Eskom's internal saga entering public domain unfortunate - Hogan

Thursday, November 12, 2009

Cape Town - Minister of Public Enterprises, Barbara Hogan, says it was unfortunate that the breakdown in the relationship between the Eskom board and its former Chief Executive Officer (CEO) Jacob Maroga did not remain an internal matter for the company to resolve.

"Disturbingly, it entered the public domain through groups with their own political and vociferous campaign in support of one party against another," said the minister during her address in the National Assembly on Thursday.

She said that a never-ending stream of public commentary that sometimes had no basis in fact or law had provided undue pressure on an already complex and difficult boardroom matter.

"This is indeed lamentable," said Hogan.

She described the past 14 days, in which the state utility's CEO and the board's chairman Bobby Godsell resigned, as a turbulent time for Eskom and the economy.

Hogan agreed with Science and Technology Minister, Naledi Pandor's sentiments on Wednesday that the boardroom of Eskom was politicised and this had wrongly painted an exaggerated image of a company in crisis.

"Yes, there was a breakdown in the critical relationship between the board and CEO - and this is indeed a serious matter. But the fact of the matter was that Eskom and its operations continued.

"Lights went on, mines were mined, factories manufactured, the wheels of commerce and industry continued to turn, our homes were lit, and our food was cooked," said the minister.

The timing of the event was potentially damaging as Minister of Finance Pravin Gordhan was abroad raising funds from investors for Eskom. However, it was fortunate that the reputational damage done to Eskom was nominal as investors were acquainted with the company's performance.

Hogan further said it was disturbing that the matter had become a "racial football" which targeted individuals whom she believed had integrity and only the best interests of the country at heart.

Such racial slur, she said, went against the core values of society and the country's Constitution.

Explaining government's silence on the matter following days of uncertainty and speculation in the media, the minister said: "In this highly charged and volatile environment I felt it wise to maintain a prudent silence and to refrain from making public commentary, which would only serve to heighten tensions."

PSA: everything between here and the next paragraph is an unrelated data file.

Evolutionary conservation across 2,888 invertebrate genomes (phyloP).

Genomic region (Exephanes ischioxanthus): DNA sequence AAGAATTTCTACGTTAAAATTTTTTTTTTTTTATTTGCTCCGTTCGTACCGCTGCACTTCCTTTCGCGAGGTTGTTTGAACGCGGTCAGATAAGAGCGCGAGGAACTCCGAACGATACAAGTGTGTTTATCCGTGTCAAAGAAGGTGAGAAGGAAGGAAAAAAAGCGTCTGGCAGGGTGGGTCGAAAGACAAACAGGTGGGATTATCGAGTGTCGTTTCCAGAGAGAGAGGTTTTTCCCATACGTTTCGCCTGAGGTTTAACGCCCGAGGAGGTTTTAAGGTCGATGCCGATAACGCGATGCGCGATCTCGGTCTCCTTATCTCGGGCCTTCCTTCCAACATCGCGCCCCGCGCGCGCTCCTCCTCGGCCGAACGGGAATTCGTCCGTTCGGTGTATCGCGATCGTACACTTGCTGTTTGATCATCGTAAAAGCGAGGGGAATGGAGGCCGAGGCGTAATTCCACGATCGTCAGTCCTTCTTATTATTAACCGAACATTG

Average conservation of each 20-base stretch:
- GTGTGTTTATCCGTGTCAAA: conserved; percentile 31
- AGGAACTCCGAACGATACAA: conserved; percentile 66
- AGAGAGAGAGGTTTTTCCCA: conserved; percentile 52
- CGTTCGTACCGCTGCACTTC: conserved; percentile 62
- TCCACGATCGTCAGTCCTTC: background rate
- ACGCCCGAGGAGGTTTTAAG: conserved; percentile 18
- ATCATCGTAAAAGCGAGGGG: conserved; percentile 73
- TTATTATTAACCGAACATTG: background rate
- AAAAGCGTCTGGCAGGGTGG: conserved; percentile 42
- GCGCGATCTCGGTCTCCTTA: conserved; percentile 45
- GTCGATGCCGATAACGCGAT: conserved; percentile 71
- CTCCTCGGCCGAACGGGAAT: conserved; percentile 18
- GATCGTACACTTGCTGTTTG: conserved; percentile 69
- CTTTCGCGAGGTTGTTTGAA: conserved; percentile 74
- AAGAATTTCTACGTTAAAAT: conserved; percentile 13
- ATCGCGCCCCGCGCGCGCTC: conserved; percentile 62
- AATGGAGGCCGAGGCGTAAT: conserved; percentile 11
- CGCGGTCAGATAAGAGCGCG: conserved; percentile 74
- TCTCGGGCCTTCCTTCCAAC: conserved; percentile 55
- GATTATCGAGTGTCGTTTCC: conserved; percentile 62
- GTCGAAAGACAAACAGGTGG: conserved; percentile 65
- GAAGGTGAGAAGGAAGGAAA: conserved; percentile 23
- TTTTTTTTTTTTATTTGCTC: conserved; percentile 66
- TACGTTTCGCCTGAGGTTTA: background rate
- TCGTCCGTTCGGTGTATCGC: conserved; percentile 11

Hogan and her deputy, Enoch Godongwana, had instead worked tirelessly to reach an amicable settlement that would resolve the matter in the best interests of Eskom and the country. They pursued options of facilitation, mediation and arbitration, even a negotiated settlement.

It was during this period, the minister said, that a demand arose for her to provide leadership on the matter. However, she believed the subtext of this demand was that she should in actual fact override the board and confirm a person in his position.

"As minister, I refused to override the principles of corporate governance by imposing a person in the position of CEO without the authority of the law. The type of leadership I preferred to exercise was rather to work indefatigably behind the scenes to resolve the matter.

"At a certain stage, the President's office offered its assistance to break the deadlock and the Board was approached to delay its processes in a final attempt to resolve the matter. This intervention was not taken lightly and was not done to undermine the board but rather lend it support to resolve the dispute," said the minister.

She said government's overriding concern was the strategic importance of Eskom to the economy and to the country, and addressing the highly charged political environment that was creating the false notion that Eskom's operations were being compromised.

Hogan reiterated that government was completely committed to abiding by the principles of proper corporate governance in all of its relationships with the state-owned enterprise.

She pointed out that as shareholder, the Articles of Association of Eskom allowed her to appoint a CEO after consultation with the board. The CEO would then enter into a contract of employment with the board, governed by the company and labour law. Included in that contract is the basis for termination of that relationship.

"It would be inappropriate and illegal for a minister to interfere in the contractual relationship, and might I add, I am not a signatory of the contract," she added.

She said in the past few days the board had moved to finally resolving the matter. Therefore Maroga was no longer the CEO of Eskom and Mpho Makwana had been appointed to act as chairman of the board.

"Makwana will act as Executive Chair of EXCO until a permanent CEO is appointed and he will be supported by two senior managers in the execution of the CEO functions. He will also act as an interim Chair," said Hogan.

She assured the House that government was on track to ensure that Eskom had the capacity to carry out its mandate.